Project OAR consortium draws Disney, AT&T, Comcast and others

For the past decade, publishers have referred to addressable as the “holy grail” of TV advertising. And now many of the industry’s biggest media companies—including Disney, AT&T, Comcast and Discovery—are joining forces to help finally make it a reality, by creating an addressable advertising standard for smart and connected TVs.

The new consortium is tackling Project OAR—Open Addressable Ready—which will define technical standards for programmers and platforms to deploy addressable advertising in linear and on-demand formats on smart TVs.

The companies involved with the consortium include Disney (Disney Media Networks’ ABC, ESPN and Freeform), Comcast (NBCUniversal and FreeWheel), AT&T (Xandr and Turner), CBS, Discovery Inc., AMC Networks, Hearst Television, Vizio and Inscape.

The consortium is based around two principles, said Jodie McAfee, svp of the Vizio-owned Inscape, which is developing the technology for the new standard. One, “a rising tide lifts all boats. We understand that for any addressable product or platform to actually be successful requires scale.”

While Inscape is most interested in dynamic ad insertion on Vizio TVs, said McAfee, “we know we stand a better chance of being successful if other smart TVs are also able to execute addressable, because that is going to be more interesting to the inventory owners.”

In addition to scale, “we think a certain level of flexibility is required in order for a standard to get adopted,” said McAfee. “We view what we are doing as building blocks,” and designing a standard that will meet specs and can be built upon by individual networks and OEMs (original equipment manufacturers). “Where you are from there is up to you, so if you want to plug into FreeWheel, great. If you need it to interoperate with Xandr, awesome. If you want to use another source of data, OK. To us, flexibility is key.”

“We’re going to build an open standard to the member’s specs, and then we’re going to give it to everybody,” said McAfee. “Everybody’s at least adopted that baseline standard, which creates scale, but it’s flexible scale.”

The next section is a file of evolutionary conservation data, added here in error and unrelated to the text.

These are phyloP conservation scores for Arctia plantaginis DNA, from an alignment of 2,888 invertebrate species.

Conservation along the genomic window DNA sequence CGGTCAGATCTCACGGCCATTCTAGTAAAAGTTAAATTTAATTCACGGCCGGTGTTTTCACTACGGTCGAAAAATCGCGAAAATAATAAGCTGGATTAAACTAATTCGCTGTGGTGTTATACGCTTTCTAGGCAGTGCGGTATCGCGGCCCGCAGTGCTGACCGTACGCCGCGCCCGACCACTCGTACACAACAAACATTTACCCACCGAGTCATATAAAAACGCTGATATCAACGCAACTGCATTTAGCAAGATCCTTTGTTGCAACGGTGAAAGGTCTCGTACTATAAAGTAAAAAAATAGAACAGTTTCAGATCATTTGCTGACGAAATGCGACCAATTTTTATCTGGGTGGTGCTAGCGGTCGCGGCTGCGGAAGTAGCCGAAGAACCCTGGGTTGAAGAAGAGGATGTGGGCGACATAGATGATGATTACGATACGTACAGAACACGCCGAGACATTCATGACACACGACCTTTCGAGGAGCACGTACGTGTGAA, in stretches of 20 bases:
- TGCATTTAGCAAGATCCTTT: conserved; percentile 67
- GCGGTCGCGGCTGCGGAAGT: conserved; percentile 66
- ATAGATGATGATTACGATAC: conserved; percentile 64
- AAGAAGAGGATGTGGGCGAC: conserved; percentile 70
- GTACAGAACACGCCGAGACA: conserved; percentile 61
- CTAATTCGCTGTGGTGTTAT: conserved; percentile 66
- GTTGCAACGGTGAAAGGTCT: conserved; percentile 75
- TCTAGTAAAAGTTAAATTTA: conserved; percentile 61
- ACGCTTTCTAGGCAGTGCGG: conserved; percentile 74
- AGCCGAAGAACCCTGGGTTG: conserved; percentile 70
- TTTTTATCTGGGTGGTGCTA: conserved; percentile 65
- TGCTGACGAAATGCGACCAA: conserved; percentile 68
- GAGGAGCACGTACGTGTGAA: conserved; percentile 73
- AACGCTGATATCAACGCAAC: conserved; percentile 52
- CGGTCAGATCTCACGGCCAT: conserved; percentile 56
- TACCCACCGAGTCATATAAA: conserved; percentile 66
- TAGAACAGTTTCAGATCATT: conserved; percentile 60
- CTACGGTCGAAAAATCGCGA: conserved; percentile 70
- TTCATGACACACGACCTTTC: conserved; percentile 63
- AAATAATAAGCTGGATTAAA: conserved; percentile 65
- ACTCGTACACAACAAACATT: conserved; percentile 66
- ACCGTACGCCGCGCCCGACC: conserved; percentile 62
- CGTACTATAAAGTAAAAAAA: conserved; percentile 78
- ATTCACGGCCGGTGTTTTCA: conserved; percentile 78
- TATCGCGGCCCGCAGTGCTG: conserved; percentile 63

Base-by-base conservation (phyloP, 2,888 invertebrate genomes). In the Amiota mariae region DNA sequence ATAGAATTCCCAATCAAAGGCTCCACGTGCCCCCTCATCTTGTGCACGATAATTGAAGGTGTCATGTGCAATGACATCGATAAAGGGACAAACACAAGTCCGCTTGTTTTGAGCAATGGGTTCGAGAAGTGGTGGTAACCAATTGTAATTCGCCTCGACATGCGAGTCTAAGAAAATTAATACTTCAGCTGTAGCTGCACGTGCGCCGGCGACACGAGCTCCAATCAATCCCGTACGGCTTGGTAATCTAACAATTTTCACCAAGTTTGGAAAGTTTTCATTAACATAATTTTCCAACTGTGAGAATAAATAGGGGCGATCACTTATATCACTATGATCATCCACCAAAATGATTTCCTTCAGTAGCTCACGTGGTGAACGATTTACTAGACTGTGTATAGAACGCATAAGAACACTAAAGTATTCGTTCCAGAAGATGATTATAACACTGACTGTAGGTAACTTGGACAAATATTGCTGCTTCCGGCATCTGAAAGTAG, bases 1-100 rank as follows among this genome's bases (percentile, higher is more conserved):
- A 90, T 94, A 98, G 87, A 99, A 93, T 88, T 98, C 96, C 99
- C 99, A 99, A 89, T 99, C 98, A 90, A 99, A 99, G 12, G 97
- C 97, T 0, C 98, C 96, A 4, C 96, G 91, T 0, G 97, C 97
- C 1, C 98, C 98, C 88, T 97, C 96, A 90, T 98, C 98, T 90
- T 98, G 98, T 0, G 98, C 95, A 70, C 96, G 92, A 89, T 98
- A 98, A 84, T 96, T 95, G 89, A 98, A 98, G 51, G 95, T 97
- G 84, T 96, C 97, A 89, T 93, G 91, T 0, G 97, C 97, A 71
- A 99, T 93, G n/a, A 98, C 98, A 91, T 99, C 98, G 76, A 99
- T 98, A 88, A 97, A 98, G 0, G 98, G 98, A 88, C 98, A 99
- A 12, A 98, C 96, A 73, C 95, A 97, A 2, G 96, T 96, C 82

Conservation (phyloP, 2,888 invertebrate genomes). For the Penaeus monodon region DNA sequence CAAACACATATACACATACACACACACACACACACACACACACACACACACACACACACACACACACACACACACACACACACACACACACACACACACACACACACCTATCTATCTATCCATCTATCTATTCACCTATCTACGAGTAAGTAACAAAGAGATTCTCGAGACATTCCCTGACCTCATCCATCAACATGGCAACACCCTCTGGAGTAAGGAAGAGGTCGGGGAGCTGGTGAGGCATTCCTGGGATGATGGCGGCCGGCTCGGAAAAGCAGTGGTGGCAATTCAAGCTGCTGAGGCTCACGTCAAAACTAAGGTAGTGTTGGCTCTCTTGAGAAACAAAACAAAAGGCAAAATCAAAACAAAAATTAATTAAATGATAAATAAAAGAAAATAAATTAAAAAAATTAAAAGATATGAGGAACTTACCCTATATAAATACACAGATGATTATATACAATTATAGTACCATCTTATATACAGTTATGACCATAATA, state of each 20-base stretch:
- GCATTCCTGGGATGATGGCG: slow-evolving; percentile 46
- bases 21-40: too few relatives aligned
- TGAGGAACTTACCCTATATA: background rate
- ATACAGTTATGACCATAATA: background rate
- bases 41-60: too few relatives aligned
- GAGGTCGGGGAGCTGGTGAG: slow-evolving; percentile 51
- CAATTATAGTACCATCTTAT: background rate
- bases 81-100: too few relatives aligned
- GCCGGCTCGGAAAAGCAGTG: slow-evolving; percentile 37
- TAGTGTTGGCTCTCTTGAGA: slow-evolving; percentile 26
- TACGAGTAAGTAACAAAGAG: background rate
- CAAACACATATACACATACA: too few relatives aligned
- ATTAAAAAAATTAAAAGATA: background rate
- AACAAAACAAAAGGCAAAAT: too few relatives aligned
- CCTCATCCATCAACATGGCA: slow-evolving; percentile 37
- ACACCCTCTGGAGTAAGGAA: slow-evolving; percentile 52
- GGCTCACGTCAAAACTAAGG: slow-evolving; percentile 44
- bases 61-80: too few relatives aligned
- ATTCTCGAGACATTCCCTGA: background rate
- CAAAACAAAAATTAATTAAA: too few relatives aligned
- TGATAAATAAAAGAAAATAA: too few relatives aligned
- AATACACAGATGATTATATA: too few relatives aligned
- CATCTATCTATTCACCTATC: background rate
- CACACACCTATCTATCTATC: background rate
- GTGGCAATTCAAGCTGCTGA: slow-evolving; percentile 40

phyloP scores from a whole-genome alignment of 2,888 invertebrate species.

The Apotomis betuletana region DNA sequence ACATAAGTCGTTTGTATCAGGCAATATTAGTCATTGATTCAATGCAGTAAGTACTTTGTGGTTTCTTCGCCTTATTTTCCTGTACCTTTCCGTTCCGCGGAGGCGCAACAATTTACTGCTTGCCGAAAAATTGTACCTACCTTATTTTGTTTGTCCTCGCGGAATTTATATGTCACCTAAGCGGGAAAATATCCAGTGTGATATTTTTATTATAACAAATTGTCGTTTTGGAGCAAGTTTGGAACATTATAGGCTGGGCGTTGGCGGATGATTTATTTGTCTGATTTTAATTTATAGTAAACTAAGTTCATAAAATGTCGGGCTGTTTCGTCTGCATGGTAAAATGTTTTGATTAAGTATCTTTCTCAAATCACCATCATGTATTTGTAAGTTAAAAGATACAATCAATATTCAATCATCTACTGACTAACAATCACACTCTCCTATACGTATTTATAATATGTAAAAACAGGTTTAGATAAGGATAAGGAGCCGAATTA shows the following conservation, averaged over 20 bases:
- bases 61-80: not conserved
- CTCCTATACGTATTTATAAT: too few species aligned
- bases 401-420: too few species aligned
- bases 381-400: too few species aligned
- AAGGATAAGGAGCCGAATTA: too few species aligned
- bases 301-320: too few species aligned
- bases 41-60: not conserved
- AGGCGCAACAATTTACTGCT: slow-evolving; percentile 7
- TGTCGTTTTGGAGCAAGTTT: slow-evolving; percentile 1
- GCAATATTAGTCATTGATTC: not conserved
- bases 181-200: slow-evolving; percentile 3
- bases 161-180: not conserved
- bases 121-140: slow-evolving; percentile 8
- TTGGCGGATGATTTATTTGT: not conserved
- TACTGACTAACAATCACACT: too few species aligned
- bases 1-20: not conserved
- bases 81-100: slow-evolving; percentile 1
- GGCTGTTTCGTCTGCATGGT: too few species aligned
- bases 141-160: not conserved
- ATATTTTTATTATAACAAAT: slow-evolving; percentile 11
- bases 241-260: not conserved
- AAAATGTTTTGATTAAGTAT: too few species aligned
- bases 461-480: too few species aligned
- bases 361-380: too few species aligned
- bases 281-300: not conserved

Talks about the project first started last May, with group meetings beginning in August.

The consortium is looking to have a working prototype delivered this spring, with full deployment of “an actual working product”—which can be used by any TV maker or connected device company— by late this year or early next year, said McAfee.

Today’s announcement included statements of support from execs at several companies involved in the consortium.

“It’s important for us to come together as an industry and create connective experiences that matter to fans, and that includes how we use data to inform and broaden spaces like addressable TV,” said Jesse Redniss, evp of data strategy and product innovation, Turner and GM of the WarnerMedia Innovation Lab.

“Comcast NBCUniversal is committed to an open standard for addressable advertising,” said Denise Colella, svp, advanced advertising products and strategy, NBCUniversal. “We look forward to continuing our investment in furthering the industry’s capabilities by joining Project OAR to establish a streamlined, consistent ad buying experience for advertisers while ensuring a relevant and engaging ad experience for consumers.”

“Combining the power of television with truly addressable advertising is something the industry has been focused on for many years, for good reason,” said Adam Gaynor, vp of AMCN Agility. “We are pleased to be participating in this consortium to develop and put into practice an open standard that will drive this capability forward, giving advertisers a greater opportunity to deliver the right message to the right audience than has ever been possible before.”

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